From high forests to giant lakes, my road trip continued south to the shores of Bodensee (aka Lake Constance). Itching to stretch my legs, I headed to the island of Mainau. It’s a spellbinding, natural space to wile away a day. Walking through its many tiers revealed sculptures of giant flowering ducks, faces emerging from the grassy banks and winding water features to hop over – it’s like a grown-up play area. Continuing the theme, I retired that evening to Klausenhorn Campsite, on the edge of the lake, opting to sleep in a wine barrel that had been converted into a glamping pod – the perfect place to watch the sunset.
The wine barrel glamping pods at Klausenhorn Campsite (Neil S Price)
At daybreak I took Route 31 along the north side of the lake in no particular hurry. Every few kilometres I’d stop at a diversion, visiting vineyards, churches and, notably, the archaeological open-air museum at Unteruhldingen where reconstructions of Neolithic stilt houses sat above the water, as if floating on its surface. As giant Zeppelins began to appear in the air above me, I realised that I’d reached the lake’s eastern edge and, as if by magic, I’d entered Bavaria.
Aside from its storybook castles, the state also has another claim to fame. It is home to the first tree-hanging tents at Waldseilgarten Höllschlucht. It sounded so deliciously childish – the idea that at the end of the day you could literally climb up to bed – that I had to give it a go.
“I suggest you go to the toilet now before you head up,” said instructor Markus Depprich as I put on my harness. I’d love to tell you I completed the ascent with the grace of Rapunzel’s prince, but as we’d feasted on a heavy meal of käsespätzle (cheese noodles with onion) before bed, mastering an ascending device to hoist myself 7.5m up a rope was less than easy. After half an hour of swearing, I finally made it to the tent and collapsed. I thought sleeping this high might be more scary than relaxing, but as my tent swung in the gentle evening breeze and the sound of actual cuckoos began to call, I drifted off into a deep, dream-filled sleep.
Tree-hanging tents at Waldseilgarten Höllschlucht (Neil S Price)
The magic kingdom
Sunlight stirred me around 6.30am and I awoke to watch the sun rise above serrated mountain edges far in the distance, all framed by the leaves. No sooner had I abseiled down to solid ground than I was back on the road, driving through the heart of Pfronten, a district made up of 13 small townships. Thanks to a tip-off from Markus, I started with breakfast at a mountain hut where another determined woman called Silvia Beyer had just made history (Bertha would be proud) by opening the first vegetarian Alpine hut in the country. At first, locals were sceptical – Bavarian food is legendary for its high meat content – but curiosity had got the better of them and the crowds were starting to come. “I had no business plan,” laughed Silvia, “But I knew it would work if I just cooked it my way. Many people don’t even realise that it’s all vegetarian.”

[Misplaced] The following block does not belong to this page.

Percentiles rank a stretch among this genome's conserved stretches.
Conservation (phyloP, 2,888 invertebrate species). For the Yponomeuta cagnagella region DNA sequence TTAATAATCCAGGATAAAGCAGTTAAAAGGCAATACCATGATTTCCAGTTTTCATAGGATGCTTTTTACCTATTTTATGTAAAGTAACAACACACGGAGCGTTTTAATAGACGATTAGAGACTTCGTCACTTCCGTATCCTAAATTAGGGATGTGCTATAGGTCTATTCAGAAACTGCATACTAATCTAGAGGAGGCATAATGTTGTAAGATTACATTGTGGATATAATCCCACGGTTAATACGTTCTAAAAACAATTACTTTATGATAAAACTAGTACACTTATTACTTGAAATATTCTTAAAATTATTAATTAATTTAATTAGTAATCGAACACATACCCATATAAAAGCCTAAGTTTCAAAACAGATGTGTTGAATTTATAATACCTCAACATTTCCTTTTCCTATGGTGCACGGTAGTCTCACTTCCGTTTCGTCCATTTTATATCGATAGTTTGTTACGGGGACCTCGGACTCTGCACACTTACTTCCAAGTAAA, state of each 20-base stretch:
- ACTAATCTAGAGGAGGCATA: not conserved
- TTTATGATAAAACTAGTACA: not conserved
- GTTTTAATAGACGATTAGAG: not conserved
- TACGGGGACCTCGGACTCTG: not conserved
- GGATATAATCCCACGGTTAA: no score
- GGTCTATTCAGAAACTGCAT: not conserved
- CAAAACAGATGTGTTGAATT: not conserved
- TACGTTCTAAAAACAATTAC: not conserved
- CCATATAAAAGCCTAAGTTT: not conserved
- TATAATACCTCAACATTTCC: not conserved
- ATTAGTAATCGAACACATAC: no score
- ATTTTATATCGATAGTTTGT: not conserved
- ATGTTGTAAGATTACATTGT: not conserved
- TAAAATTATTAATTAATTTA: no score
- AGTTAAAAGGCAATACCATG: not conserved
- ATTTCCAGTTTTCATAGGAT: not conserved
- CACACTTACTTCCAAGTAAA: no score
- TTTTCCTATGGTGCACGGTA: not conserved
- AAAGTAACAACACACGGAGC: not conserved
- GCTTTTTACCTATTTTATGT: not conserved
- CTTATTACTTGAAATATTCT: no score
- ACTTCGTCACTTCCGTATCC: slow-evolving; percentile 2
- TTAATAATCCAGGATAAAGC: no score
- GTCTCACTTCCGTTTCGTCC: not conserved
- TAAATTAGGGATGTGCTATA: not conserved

Fuelled up, I met my walking guide Erih Goessler, who arrived wearing a felt Tyrolean cap complete with feather (a wanderhut
). We started at the ruin of Falkenstein Castle, also planned by the ostentatious King Ludwig II but never finished. Despite the crumbling walls, there was something unmistakably magical about its location and things were about to get even more enchanting. “We’re about to go along my favourite passageway,” promised Erih. “The Alps are on one side and the rolling hills and flatlands on the other – you’re going to love it.”
The next few hours were spent teetering on the edge of dramatic escarpments, dancing between the Austrian-German border that snaked along the trail and plunging deep into woodland where the floor was littered with pinecones that exploded like popcorn under our feet. By the time we finished at Alatsee Lake and jumped in the car to get a glimpse of Neuschwanstein Castle, I felt I’d finally crossed the line from reality into fantasy and didn’t want it to end.
But every road trip – like every good fairytale – must have an ending. Bertha’s story, you’ll be pleased to learn, finished well. The car was a huge success, kick-starting a business that would become Mercedes- Benz and she lived to be 95 years old. Then, in 2008, a local group established an official Bertha Benz Memorial Route. But there was one question still to be answered on my road trip. “So does she?” the little girl continued to press the guide at Neuschwanstein. “Does Cinderella live here?” The guide bent down patiently to look her in the eye. “No, that’s make-believe,” she replied. The girl looked sad.
“I can tell you about another amazing woman who did live near here though,” I offered. The girl looked up at me, and so I began: “Once upon a time there lived a woman called Bertha…” Main Image: The Wasserturm water tower in Mannheim (Neil S Price)